* Loads the code snippets for the given language and sets it as the sample on the language object.
    * @param language - The language object to load the snippets for.
    * @param props - The component props.
    function GetSnippetsForLanguage(language: Language, props: Props) {
    // load the snippets
    const snippets = require(`/snippets/${language.language}.json`);

    // convert the current API endpoint to the snippet name
    // in the same format as the snippets.
    // In this case, path parameters in the path name are `:name`,
    // such as `:llamaId`, and we need these as `{llamaId}`.
    var endpoint = props.postman.url.path
    .map((p: string) => p.startsWith(":") ? `/{${p.replace(":", "")}}` : `/${p}`)

    // Get the sample and set it on the language object
    language.sample = snippets.endpoints[endpoint][props.postman.method.toLowerCase()];

    This defines a function to load the SDK snippets for each language object. This reads the relevant snippets JSON from the static folder, and extracts the relevant code snippet for the current API endpoint and method.

    To retrieve the snippet, the endpoint needs to be formatted to match the JSON structure. The Docusaurus OpenAPI plugin has the endpoint in an array of path components as strings, and indicates which ones are path parameters with a colon, such as :llamaId. For example, the Get Llama method would be in the path as:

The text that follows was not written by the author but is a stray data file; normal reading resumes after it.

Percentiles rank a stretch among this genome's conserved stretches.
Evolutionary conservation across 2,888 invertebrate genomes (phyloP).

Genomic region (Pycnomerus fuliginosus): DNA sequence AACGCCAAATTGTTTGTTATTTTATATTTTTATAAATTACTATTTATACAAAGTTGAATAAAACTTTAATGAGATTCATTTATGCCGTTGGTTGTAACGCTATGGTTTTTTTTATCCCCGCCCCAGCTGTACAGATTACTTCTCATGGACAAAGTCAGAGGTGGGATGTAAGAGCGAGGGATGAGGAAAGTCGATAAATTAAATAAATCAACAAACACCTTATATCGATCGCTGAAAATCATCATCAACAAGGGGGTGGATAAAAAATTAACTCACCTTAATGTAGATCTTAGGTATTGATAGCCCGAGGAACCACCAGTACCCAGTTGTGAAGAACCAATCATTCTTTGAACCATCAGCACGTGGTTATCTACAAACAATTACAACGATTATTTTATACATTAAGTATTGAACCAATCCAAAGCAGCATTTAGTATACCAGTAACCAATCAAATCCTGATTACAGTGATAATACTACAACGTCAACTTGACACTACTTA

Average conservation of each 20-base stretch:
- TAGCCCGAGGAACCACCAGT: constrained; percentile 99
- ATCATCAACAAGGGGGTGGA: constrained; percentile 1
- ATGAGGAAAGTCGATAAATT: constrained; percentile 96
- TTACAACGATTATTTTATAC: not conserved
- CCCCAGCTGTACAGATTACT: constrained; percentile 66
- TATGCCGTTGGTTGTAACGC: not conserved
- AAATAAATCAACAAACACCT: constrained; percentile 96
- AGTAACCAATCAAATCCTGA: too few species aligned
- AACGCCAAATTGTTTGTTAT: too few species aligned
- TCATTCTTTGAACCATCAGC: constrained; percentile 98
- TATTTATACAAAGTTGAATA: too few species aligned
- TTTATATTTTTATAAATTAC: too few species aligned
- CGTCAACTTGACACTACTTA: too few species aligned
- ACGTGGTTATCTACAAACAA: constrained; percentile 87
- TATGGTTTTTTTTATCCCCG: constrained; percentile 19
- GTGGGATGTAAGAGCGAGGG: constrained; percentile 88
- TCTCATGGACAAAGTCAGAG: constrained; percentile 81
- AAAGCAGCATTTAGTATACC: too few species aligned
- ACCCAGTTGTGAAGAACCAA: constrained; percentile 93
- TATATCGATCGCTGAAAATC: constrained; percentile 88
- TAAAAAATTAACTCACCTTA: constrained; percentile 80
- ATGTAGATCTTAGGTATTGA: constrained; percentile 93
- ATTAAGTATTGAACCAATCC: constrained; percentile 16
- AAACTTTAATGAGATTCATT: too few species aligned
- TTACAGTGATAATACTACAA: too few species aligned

`["llama", ":llama_id"]`.

    In the snippet JSON, the relevant snippet would be:

    "endpoints": {
    "/llama/{llama_id}": {
    "get": "<The code snippet for the get method>"

    To get this value, we need to join the paths with a / between each one, and wrap any path parameters with curly braces. This code does this, then uses the endpoint and method to get the relevant snippet from the JSON, and set it on the language object so that the code tab can render it.

  5. Finally, update the CodeSnippetsWrapper function to load the languages, get the snippets for them, and render code tabs:

    * Renders the CodeSnippetsWrapper component.
    * This is a wrapper for the swizzled CodeSnippets component, which
    * replaces the original component with a simpler one that shows
    * code snippets for the SDKs generated by liblab.
    * @param {Props} props - The component props.
    * @returns {JSX.Element} The rendered component.